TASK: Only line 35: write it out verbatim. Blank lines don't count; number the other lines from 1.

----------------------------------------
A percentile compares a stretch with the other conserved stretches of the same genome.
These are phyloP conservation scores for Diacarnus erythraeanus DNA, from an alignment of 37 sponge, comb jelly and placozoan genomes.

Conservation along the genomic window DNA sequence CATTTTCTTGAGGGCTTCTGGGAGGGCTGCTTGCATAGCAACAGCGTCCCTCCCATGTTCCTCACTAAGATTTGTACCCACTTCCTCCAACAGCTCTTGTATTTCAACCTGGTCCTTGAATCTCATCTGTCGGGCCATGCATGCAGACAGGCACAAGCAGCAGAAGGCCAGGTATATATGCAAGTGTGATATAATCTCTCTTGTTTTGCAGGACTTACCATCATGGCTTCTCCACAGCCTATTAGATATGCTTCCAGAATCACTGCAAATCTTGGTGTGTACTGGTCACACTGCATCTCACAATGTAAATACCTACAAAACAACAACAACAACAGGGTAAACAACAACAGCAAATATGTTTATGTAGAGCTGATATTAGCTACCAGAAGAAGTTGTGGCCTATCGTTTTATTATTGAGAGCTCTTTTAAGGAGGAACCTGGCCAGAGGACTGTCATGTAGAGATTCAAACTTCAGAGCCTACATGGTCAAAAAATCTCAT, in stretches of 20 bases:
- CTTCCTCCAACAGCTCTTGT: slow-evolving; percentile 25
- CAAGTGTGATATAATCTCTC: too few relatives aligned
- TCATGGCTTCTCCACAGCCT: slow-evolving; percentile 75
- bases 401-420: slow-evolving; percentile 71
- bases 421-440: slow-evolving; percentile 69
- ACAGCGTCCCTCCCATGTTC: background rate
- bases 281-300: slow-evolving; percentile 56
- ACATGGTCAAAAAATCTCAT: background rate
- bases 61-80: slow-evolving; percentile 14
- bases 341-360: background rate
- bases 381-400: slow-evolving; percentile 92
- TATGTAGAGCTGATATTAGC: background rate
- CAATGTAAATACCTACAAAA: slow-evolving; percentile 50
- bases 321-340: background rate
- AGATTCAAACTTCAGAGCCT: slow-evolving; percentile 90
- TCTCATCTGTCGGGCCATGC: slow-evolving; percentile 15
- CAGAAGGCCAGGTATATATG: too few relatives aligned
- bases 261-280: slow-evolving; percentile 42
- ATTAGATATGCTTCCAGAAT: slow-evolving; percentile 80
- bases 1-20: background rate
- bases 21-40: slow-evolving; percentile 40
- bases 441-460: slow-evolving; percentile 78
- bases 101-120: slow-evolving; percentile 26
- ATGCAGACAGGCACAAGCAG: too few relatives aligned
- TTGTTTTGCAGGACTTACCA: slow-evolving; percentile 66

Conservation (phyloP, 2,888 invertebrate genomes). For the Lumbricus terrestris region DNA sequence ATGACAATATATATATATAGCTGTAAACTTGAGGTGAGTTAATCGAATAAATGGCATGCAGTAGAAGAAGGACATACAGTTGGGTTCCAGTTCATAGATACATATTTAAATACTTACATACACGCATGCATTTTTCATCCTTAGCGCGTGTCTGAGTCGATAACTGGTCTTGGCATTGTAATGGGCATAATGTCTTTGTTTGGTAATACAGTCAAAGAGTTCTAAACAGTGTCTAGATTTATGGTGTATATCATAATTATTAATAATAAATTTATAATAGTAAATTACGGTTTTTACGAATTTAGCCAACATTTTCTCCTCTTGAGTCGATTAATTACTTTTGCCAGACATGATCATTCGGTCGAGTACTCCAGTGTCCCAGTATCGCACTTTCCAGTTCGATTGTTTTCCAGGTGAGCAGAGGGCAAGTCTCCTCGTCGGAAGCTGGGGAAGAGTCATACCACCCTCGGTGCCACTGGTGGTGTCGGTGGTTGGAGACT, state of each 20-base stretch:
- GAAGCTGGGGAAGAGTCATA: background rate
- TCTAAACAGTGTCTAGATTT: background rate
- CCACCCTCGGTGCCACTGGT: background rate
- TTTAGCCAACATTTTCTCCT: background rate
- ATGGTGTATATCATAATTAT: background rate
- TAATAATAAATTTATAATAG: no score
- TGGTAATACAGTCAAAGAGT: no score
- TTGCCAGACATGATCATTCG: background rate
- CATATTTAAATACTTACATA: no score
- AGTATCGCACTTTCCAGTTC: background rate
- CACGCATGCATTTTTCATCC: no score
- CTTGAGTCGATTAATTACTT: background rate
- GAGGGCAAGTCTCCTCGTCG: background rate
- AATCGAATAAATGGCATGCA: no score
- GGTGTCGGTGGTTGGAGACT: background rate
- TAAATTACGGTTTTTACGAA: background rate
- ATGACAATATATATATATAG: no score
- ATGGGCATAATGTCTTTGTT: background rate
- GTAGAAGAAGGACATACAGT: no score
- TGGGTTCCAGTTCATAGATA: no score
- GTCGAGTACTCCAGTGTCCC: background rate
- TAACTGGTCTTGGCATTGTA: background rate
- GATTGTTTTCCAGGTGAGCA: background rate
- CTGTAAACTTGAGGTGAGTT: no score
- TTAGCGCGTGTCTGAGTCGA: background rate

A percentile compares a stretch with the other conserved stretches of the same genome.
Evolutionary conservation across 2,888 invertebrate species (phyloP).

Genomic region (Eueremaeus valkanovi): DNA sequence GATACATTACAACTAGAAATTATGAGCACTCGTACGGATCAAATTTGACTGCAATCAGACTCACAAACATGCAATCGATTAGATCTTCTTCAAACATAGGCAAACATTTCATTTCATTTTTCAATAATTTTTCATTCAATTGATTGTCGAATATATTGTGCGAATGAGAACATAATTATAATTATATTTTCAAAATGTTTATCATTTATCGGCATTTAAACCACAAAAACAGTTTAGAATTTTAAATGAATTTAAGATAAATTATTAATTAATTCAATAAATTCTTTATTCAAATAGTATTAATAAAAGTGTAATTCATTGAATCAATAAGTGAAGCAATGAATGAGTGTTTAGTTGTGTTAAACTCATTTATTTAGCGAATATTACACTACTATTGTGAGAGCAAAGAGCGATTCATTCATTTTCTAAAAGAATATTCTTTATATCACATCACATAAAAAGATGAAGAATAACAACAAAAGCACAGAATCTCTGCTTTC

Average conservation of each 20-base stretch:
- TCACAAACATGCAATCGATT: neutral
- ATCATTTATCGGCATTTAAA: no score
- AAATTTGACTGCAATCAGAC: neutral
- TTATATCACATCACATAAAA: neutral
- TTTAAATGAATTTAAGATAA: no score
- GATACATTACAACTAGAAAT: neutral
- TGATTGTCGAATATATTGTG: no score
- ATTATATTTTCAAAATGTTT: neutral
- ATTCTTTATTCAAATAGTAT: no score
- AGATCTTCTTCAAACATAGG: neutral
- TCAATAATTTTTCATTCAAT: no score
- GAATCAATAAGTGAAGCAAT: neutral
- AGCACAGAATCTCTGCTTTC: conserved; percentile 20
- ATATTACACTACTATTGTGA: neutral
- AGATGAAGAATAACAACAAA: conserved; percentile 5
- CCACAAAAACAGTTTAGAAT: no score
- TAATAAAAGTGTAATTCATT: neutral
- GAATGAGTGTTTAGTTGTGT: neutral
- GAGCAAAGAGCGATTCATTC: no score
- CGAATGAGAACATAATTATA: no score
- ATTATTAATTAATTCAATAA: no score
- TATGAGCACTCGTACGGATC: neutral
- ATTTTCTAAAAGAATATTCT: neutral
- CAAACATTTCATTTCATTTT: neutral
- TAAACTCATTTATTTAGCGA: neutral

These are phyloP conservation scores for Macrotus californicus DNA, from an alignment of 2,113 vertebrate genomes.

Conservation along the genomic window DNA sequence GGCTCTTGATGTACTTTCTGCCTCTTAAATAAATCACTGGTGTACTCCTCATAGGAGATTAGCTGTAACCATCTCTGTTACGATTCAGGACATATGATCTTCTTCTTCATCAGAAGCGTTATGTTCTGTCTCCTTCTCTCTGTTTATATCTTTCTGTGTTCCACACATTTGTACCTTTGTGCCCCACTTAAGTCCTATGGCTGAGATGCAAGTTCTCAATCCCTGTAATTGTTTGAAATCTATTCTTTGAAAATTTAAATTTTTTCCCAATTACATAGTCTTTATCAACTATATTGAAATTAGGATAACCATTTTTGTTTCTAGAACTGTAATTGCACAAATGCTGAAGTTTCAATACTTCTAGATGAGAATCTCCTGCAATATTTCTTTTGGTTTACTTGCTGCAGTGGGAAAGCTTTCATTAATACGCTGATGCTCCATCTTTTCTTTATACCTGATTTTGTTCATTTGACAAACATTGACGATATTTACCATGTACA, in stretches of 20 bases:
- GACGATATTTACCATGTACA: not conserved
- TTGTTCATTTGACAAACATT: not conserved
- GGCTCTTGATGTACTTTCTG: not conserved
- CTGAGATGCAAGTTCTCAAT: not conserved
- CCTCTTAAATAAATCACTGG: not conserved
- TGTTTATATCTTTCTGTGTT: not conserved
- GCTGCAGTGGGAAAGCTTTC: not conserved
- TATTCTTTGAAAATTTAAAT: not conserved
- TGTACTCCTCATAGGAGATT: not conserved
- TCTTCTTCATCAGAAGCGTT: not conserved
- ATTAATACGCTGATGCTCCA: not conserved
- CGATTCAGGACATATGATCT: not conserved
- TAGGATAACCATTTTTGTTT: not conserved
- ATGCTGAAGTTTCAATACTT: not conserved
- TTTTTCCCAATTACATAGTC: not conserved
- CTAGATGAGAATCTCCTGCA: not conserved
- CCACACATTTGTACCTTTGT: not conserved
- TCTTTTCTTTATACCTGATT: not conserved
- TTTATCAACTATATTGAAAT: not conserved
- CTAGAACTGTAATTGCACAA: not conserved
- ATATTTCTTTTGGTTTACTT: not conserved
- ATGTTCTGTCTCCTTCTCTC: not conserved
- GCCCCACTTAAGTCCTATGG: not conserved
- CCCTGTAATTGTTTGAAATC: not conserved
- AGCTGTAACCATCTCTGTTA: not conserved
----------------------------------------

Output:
- TAATAATAAATTTATAATAG: no score